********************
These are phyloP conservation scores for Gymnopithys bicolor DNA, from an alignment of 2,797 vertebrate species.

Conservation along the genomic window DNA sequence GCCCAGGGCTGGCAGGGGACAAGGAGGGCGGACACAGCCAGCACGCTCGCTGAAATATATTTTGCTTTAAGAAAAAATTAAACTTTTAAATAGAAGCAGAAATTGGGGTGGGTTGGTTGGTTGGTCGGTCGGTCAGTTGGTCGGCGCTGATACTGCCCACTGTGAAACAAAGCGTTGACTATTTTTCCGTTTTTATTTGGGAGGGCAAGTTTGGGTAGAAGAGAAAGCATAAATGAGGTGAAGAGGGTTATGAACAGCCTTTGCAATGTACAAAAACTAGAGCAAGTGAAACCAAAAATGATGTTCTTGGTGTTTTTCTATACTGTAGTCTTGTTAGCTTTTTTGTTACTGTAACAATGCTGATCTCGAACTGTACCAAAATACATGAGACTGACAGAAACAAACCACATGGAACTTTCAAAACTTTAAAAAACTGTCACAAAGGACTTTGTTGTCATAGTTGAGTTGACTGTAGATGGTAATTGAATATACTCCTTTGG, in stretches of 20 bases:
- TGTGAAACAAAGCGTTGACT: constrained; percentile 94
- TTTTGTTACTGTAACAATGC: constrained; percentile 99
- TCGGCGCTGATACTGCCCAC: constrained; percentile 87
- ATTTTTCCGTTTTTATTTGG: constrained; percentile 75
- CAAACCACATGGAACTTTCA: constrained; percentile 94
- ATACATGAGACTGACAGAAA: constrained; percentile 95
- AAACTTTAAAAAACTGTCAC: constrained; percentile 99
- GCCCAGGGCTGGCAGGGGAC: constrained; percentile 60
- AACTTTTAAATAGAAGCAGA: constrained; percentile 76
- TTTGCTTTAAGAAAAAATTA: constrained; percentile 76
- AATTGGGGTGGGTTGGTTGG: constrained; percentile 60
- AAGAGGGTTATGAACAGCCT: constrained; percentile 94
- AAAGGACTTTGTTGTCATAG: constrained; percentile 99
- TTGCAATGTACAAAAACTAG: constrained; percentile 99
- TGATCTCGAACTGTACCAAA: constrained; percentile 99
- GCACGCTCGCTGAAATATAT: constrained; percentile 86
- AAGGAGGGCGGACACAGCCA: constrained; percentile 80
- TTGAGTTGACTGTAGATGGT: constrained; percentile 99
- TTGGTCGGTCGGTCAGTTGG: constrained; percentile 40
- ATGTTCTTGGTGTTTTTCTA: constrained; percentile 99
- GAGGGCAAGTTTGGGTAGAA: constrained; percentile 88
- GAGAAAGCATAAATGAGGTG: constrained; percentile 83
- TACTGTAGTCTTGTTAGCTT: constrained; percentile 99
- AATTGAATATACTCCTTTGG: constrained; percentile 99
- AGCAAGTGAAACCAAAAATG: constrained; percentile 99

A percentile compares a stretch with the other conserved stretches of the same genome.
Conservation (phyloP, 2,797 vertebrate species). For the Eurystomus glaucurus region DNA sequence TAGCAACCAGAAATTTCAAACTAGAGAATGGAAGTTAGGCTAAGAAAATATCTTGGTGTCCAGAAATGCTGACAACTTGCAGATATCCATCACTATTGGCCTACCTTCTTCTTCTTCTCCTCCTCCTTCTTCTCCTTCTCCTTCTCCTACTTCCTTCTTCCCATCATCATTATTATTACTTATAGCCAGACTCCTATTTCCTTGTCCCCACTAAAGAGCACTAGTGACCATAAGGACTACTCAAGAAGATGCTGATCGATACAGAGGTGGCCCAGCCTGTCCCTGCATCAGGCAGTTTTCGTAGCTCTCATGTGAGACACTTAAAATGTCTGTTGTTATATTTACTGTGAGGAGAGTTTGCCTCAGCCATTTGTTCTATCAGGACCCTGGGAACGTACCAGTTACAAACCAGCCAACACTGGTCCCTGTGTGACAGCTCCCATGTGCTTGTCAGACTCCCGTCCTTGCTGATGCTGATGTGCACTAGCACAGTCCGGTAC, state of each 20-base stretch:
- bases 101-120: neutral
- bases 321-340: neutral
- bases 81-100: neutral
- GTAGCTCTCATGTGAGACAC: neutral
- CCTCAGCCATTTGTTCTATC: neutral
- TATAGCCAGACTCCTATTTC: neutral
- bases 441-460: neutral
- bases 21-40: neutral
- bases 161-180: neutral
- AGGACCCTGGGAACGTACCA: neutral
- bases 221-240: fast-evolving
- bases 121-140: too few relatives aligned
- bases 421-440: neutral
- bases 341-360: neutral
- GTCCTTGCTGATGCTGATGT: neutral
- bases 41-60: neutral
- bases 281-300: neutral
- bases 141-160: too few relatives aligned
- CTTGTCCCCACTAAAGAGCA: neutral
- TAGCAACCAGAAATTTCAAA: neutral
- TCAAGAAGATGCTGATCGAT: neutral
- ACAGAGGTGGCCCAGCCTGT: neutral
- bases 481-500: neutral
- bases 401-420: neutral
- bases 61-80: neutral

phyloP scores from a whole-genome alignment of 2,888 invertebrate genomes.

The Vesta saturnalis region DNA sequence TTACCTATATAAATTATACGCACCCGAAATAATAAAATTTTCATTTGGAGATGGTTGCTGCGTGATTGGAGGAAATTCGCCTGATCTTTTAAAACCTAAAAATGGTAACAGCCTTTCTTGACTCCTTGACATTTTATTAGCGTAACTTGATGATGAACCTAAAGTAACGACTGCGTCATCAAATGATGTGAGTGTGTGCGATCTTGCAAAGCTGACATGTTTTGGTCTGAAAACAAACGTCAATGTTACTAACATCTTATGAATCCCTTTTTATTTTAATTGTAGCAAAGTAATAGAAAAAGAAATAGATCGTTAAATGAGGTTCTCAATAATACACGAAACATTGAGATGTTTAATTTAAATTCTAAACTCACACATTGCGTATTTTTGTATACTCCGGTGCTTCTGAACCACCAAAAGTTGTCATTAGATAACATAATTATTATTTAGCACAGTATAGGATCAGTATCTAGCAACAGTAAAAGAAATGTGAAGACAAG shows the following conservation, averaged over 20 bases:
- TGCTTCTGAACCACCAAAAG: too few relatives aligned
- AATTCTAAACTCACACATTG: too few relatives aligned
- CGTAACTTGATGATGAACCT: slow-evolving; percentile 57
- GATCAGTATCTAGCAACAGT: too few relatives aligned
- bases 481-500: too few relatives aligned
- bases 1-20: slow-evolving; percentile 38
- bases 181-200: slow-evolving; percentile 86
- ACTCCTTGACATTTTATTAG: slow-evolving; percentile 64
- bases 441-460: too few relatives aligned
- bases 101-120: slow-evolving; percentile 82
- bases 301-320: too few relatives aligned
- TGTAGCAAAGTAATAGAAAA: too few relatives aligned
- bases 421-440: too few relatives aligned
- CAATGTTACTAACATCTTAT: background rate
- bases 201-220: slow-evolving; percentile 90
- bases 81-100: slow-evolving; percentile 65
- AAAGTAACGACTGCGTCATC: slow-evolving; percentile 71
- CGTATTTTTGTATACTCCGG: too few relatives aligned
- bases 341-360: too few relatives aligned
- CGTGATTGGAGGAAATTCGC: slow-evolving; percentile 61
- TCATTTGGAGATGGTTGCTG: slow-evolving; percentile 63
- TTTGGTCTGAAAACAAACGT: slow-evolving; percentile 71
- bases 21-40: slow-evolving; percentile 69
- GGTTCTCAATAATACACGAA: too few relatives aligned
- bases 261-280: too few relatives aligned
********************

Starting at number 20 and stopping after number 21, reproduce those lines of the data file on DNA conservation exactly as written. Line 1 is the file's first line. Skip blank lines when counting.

- TTGAGTTGACTGTAGATGGT: constrained; percentile 99
- TTGGTCGGTCGGTCAGTTGG: constrained; percentile 40